Feeds

Tumultuous Twitter torches top talent, topples COO

Rowghani out as company plans to eliminate exec role

Build a business case: developing custom apps

Twitter has announced that its chief operating officer (COO) will be leaving the company and will not be replaced.

The company issued a 407 character (2.9 Tweet) statement [PDF] to the US Securities and Exchange Commission to inform that Ali Rowghani had resigned from his position and would be moving to an advisory role.

Twitter said that it will not be hiring a replacement, instead handing out Rowghani's former duties to other members of the executive team. Rowghani later confirmed the news with a farewell Tweet to the company.

Rowghani had been with Twitter since 2010. Starting out as chief financial officer, he would move into the COO role in 2012, and was considered to be the second in command at the company behind CEO Dick Costolo. Prior to joining Twitter he worked at Pixar.

The move comes as the profit-impaired Twitter continues to struggle to meet shareholder expectations. In April, the firm irked investors when it reported a net loss of $132m over its last financial quarter. Though revenues are growing, the firm has yet to break out of the red in its quarterly earnings.

As a result, Twitter's stock price has taken a beating in recent months, down 35 per cent since last December. Shortly after the news of Rowghani's departure broke, Twitter stock rose to close out the day up 3.52 per cent.

This has not been an easy week for Twitter by any means. On Wednesday the company's security team was sent scrambling after researchers disclosed a major security flaw in the TweetDeck platform which allowed for cross-site scripting attacks. The move prompted warnings for users to completely disable the TweetDeck platform on their profiles until a fix was deployed later in the day.

The flaw was reported by a 19-year-old Austrian student, who claims to have informed Twitter of the vulnerability but received no response from the company until proof-of-concept code began circulating. ®

Boost IT visibility and business value

More from The Register

next story
6 Obvious Reasons Why Facebook Will Ban This Article (Thank God)
Clampdown on clickbait ... and El Reg is OK with this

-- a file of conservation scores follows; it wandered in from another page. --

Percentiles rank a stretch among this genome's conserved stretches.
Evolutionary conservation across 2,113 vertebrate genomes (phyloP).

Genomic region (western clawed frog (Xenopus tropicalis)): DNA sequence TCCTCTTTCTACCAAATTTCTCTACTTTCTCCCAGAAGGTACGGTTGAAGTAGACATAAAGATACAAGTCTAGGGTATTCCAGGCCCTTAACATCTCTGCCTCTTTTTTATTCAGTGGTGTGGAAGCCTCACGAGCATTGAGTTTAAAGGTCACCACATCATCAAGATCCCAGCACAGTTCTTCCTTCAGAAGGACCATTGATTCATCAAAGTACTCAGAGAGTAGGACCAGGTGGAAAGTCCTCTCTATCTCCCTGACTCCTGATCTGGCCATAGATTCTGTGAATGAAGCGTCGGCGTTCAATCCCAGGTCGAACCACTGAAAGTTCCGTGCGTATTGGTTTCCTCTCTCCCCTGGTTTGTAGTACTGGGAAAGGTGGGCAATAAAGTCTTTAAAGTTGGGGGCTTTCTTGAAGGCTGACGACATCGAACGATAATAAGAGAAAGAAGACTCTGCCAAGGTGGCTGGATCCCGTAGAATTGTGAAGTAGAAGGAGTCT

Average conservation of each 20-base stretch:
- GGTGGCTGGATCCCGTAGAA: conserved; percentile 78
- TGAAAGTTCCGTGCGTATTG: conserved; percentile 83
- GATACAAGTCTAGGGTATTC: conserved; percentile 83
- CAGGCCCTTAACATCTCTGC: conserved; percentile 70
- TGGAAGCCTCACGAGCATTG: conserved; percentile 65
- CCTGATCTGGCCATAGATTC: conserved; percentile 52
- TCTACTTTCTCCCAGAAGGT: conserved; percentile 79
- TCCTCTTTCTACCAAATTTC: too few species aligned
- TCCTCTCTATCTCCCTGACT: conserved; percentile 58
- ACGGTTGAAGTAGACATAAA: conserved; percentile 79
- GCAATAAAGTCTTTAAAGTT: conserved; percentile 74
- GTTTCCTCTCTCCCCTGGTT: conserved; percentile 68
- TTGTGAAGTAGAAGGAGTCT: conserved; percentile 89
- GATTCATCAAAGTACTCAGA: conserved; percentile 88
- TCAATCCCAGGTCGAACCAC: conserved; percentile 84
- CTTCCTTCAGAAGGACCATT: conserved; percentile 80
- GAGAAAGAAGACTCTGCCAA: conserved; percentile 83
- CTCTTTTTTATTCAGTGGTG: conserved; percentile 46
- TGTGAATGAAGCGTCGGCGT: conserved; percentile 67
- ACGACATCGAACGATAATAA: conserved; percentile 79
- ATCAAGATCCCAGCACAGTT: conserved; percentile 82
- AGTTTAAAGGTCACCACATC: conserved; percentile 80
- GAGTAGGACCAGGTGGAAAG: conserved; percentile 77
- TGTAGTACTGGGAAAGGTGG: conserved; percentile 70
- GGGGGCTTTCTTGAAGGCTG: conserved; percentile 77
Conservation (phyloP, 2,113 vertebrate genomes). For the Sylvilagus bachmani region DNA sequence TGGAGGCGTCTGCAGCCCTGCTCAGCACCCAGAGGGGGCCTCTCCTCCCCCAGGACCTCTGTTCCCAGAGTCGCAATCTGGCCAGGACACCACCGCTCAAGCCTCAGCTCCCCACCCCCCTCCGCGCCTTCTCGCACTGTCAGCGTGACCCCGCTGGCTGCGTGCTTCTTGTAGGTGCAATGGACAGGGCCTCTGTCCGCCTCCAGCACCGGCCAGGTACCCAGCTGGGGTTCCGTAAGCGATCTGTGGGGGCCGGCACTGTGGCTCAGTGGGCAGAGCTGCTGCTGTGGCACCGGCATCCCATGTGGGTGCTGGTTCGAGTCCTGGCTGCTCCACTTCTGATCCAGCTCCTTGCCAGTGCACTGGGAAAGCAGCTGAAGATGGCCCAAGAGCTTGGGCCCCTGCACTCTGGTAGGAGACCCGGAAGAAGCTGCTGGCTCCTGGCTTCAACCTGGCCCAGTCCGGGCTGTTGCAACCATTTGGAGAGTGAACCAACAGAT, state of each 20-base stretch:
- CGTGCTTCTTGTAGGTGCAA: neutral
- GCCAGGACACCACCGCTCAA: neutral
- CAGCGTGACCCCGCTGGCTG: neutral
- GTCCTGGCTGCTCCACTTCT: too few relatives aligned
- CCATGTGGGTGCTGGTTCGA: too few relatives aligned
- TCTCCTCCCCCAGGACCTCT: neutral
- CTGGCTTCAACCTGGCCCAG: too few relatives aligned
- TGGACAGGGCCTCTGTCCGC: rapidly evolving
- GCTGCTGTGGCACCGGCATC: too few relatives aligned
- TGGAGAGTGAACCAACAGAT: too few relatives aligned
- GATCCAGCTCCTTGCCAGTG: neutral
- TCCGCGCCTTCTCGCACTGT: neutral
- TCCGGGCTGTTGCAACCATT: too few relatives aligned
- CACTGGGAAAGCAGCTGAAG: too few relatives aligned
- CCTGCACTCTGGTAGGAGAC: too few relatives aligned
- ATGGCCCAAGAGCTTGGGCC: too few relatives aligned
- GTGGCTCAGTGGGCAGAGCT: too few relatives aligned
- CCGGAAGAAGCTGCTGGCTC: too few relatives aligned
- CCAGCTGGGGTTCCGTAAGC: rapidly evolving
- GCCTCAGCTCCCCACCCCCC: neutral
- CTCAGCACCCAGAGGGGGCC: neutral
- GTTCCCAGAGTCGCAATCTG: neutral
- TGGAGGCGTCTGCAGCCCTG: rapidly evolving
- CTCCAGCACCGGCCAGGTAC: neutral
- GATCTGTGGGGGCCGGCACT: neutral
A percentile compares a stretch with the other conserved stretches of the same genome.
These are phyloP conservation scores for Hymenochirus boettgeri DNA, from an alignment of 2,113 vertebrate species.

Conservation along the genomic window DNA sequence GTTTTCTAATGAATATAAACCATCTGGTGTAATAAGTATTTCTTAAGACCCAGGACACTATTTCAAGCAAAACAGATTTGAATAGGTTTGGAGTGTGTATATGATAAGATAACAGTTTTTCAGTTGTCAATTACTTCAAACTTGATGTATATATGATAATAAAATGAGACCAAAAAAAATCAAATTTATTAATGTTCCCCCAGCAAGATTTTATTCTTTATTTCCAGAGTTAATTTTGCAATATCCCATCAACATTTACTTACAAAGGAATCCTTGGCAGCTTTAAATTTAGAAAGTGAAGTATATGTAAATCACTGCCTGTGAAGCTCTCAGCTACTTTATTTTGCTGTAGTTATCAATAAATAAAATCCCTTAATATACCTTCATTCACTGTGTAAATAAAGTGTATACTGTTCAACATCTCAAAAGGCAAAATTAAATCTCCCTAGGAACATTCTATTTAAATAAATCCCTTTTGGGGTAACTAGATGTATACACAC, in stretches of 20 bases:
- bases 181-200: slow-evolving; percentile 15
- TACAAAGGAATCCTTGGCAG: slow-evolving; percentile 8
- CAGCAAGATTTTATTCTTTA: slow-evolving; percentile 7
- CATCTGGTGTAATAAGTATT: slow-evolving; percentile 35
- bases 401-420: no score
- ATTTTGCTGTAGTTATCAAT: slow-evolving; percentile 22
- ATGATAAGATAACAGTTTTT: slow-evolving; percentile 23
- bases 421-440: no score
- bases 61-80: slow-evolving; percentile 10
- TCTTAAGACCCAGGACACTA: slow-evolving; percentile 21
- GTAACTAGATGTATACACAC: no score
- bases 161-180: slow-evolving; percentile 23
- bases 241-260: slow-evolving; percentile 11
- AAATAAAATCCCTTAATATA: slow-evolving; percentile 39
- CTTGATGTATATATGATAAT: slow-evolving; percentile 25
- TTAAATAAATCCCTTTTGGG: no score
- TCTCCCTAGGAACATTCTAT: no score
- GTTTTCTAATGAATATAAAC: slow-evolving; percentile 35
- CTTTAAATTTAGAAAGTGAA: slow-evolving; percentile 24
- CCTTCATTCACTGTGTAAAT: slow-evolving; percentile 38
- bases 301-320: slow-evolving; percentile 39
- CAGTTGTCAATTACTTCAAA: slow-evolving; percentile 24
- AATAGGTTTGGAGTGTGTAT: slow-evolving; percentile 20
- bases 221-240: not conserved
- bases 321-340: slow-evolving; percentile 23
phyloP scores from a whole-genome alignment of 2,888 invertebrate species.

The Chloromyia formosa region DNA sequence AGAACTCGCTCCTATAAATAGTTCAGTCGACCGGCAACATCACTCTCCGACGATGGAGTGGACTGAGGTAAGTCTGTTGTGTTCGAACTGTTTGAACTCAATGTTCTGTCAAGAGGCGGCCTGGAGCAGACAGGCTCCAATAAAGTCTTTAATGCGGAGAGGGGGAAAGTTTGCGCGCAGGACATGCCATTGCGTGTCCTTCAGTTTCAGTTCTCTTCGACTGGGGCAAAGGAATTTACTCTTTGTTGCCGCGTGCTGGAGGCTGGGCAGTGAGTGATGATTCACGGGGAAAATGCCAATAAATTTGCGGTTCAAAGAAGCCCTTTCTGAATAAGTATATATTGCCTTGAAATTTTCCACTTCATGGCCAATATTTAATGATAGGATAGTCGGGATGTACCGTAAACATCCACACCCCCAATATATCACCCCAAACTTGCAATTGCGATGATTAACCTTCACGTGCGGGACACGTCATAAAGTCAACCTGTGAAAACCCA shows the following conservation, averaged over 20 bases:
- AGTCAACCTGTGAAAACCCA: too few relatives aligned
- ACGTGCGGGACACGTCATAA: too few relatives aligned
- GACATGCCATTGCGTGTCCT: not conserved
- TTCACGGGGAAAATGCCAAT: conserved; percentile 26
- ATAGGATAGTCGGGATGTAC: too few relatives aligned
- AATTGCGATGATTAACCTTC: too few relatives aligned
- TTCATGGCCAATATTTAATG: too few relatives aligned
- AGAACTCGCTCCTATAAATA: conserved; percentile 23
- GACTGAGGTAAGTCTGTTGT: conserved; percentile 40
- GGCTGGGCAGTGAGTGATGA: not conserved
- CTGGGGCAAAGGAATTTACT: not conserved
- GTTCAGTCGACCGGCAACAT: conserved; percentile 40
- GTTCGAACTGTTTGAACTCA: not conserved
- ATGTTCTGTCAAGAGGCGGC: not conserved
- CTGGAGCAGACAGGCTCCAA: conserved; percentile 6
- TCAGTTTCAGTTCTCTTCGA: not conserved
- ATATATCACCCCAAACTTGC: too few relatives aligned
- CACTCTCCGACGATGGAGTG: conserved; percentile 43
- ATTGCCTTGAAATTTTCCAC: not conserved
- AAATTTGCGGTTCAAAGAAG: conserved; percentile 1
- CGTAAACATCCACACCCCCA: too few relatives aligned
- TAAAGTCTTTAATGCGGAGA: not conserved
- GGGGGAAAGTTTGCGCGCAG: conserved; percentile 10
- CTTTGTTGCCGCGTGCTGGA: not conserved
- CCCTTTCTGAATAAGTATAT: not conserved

No, thank you. I will not code for the Caliphate
Some assignments, even the Bongster decline must
Fast And Furious 6 cammer thrown in slammer for nearly three years
Man jailed for dodgy cinema recording of Hollywood movie
Caught red-handed: UK cops, PCSOs, specials behaving badly… on social media
No Mr Fuzz, don't ask a crime victim to be your pal on Facebook
Barnes & Noble: Swallow a Samsung Nook tablet, please ... pretty please
Novelslab finally on sale with ($199 - $20) price tag
Ballmer leaves Microsoft board to spend more time with his b-balls
From Clippy to Clippers: Hi, I see you're running an NBA team now ...
Video of US journalist 'beheading' pulled from social media
Yanked footage featured British-accented attacker and US journo James Foley
Assange™: Hey world, I'M STILL HERE, ignore that Snowden guy
Press conference: ME ME ME ME ME ME ME (cont'd pg 94)
Call of Duty daddy considers launching own movie studio
Activision Blizzard might like quality control of a CoD film
prev story

Whitepapers

Implementing global e-invoicing with guaranteed legal certainty
Explaining the role local tax compliance plays in successful supply chain management and e-business and how leading global brands are addressing this.
5 things you didn’t know about cloud backup
IT departments are embracing cloud backup, but there’s a lot you need to know before choosing a service provider. Learn all the critical things you need to know.
Why and how to choose the right cloud vendor
The benefits of cloud-based storage in your processes. Eliminate onsite, disk-based backup and archiving in favor of cloud-based data protection.
Top 8 considerations to enable and simplify mobility
In this whitepaper learn how to successfully add mobile capabilities simply and cost effectively.
High Performance for All
While HPC is not new, it has traditionally been seen as a specialist area – is it now geared up to meet more mainstream requirements?